ITEC 2012 Thank You letter to donors and supporters

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The USC Bass Tuba Quartet has put the following video together in thanks and appreciation for making it possible for us to go compete in Austria this summer. It was an unbelievable and life changing experience for all of us! Thank you!

Video slideset with audio from ITEC 2012, Austria

(The first two pieces heard are the Allegro from Mozart’s 13th Symphony and John Stevens’ Moondance. These are the recordings we sent in to get into the competition in Linz. The third piece is a clip from Bruckner’s 4th symphony and then Johann Strauss’ Blue Danube finishes the slide show.)

Our experience in Austria began two days before our semifinal round, when we arrived in Linz. We spent the majority of these two days exploring the city, trying out Austrian foods, and witnessing new things such as the brass band shown two and a half minutes into the slideshow.

The day before the semifinal round, we spent some time rehearsing in the Music School of Linz, and we happened to run into Dan Perantoni, a giant in the tuba world and a good friend of Jim Self. The photo and video footage about four minutes in shows us playing a prototype tuba of his that he let us try.

Later that day, we met up with master mute designer Johann Schlipfinger, who let us use his tuba mutes for the competition–the video shows Jon playing a few notes with one of them.

That evening, we met up with our teacher Jim Self and his wife Jamie for dinner. We then all attended a recital by the incredible tubist Roland Szentpali, who wrote the piece “Homework” for us, which we performed in the competition. “Homework” is special to us since Jim Self was the one who commissioned this work by Mr. Szentpali. We all had the chance to meet and talk with Mr. Szentpali that night, and he was very enthusiastic and happy that we were performing his piece in the competition.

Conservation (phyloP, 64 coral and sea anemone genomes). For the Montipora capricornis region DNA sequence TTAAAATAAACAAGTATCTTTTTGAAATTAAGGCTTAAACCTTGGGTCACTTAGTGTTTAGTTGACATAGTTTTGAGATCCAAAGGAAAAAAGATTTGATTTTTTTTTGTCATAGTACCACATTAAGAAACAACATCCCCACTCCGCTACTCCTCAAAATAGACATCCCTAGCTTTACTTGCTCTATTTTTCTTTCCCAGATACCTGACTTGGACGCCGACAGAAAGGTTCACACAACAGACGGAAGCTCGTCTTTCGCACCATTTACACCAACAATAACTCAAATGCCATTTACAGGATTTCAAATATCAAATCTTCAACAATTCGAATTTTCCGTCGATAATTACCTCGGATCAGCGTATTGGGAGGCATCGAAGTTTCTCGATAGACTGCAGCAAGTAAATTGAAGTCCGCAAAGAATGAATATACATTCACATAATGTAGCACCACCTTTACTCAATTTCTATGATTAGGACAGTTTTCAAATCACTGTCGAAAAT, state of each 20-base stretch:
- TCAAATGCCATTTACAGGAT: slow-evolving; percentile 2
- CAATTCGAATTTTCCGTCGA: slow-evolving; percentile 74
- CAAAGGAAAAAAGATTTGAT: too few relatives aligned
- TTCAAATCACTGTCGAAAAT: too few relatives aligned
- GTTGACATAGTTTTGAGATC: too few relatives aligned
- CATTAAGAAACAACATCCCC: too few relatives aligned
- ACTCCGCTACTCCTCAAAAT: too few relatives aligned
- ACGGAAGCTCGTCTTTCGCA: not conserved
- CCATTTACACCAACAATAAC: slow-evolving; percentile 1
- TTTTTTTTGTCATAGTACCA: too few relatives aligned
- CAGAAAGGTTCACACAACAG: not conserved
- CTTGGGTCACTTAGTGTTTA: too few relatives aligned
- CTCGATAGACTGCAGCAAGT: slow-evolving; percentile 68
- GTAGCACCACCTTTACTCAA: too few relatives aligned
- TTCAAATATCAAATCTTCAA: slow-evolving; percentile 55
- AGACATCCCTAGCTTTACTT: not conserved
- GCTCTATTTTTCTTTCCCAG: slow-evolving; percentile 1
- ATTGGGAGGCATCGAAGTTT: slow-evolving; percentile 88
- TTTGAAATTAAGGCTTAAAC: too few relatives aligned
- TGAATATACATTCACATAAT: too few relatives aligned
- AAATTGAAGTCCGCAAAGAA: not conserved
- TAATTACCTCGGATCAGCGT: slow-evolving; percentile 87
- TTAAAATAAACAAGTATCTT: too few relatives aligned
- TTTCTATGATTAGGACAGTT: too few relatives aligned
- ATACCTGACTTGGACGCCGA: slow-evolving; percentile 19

The next day, we had a short rehearsal, and later performed in the semifinal round. The video footage about five and a half minutes in shows our last note of the round–which went very successfully, as we advanced to the final round.

The next day (Monday) was the official opening of the conference. The conference was full of events right from the start, with an array of concerts, presentations, and recitals by the world’s best tuba and euphonium players. We spent some time listening to and being inspired by these musicians, and we additionally spent some time at the music school rehearsing for our final round, which was the next morning.

We also met up with several USC Thornton School of Music Alumni including Lindsey Hoh (who has been studying in Finland on a Fulbright scholarship), David McLemore (who won the previous ITEC solo competition and had his own recital this year), and Kiyoshi Sato (who now plays in the Tokyo Metropolitan Symphony Orchestra).

Tuesday morning, we got ready, warmed up, and performed in the final round of the competition. After leaving the performance room, we all agreed: everything that could have gone right in the performance did, and we played our music better than we ever had. We represented USC with class, skill and musicianship.